"All of Old San Juan was once a walled city. Every corner of it is interesting. It’s got history. El Morro, the old fort, is pretty impressive. I don’t think there’s a fort in mainland U.S.A. that big, that old. So it’s a good sight to see. There’s a church, Porta Coeli, in San German, which is one of the oldest churches in the New World. And there’s the capital, which is modeled after the one in Washington, D.C., but this one’s right near the ocean."

Culture "The Museo de Arte, in a former hospital, is a great little museum. They show local art and they have shows from outside, too. There’s a restaurant in the museum that’s fantastic. There are a lot of art galleries in Old San Juan. On the first Tuesday of every month, they have open galleries, where people can go in at night and see all the galleries. You just go from gallery to gallery. There are a lot of people on the street, and it’s throbbing with energy."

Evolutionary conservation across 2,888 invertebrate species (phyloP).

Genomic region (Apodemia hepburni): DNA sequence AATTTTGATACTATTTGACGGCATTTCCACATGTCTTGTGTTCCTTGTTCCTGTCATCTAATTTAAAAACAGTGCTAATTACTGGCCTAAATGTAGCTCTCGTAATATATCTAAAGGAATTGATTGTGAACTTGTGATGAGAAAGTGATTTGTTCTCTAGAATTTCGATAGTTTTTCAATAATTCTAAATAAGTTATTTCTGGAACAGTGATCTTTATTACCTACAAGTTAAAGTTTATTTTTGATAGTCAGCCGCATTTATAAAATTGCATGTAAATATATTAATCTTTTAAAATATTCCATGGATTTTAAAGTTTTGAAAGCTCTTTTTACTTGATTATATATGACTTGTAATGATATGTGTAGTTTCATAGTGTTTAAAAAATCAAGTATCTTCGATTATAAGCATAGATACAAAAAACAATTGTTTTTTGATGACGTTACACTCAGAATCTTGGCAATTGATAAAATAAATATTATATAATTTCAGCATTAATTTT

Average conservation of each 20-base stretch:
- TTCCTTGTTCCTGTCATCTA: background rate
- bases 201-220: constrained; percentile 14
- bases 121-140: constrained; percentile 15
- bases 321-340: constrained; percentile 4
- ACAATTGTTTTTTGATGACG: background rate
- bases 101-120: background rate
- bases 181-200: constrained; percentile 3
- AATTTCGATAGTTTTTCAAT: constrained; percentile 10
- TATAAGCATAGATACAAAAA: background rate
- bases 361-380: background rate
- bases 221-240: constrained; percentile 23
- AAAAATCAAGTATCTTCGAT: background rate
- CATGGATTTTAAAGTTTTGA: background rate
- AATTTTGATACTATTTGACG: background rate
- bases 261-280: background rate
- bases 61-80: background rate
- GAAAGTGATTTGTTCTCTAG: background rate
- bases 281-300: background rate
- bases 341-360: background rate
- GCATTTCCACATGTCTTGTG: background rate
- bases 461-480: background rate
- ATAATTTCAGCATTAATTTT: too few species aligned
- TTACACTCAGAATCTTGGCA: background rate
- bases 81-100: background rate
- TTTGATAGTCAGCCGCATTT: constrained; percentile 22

"There’s a hill in Santurce, where I grew up, called Miramar. There’s a hotel there called the Excelsior that has a good restaurant downstairs, called Augusto’s. It’s an upscale, dressy kind of place."


"I like the beach at Ocean Park. That’s where everybody used to hang out. It’s the one I know. I could walk from my house to there in no time. But any beach on Puerto Rico is beautiful, and the water is quite warm."


"There are a lot of shops in Old San Juan. But, when I need clothing, I go to Monsieur, in Condado, which is a good men’s store. Plaza Las Americas is probably the biggest shopping mall in the Caribbean. It’s huge and has everything."


"Via Appia is a good place to have pizza and a beer. It’s in Condado, near the beach, where you can watch people go by. Right in front of Via Appia is Zabo, this old house they turned into a restaurant. The food is good and the atmosphere is really nice. They serve Puerto Rican food, but they get creative with their cuisine. Yukiyu is a good sushi place."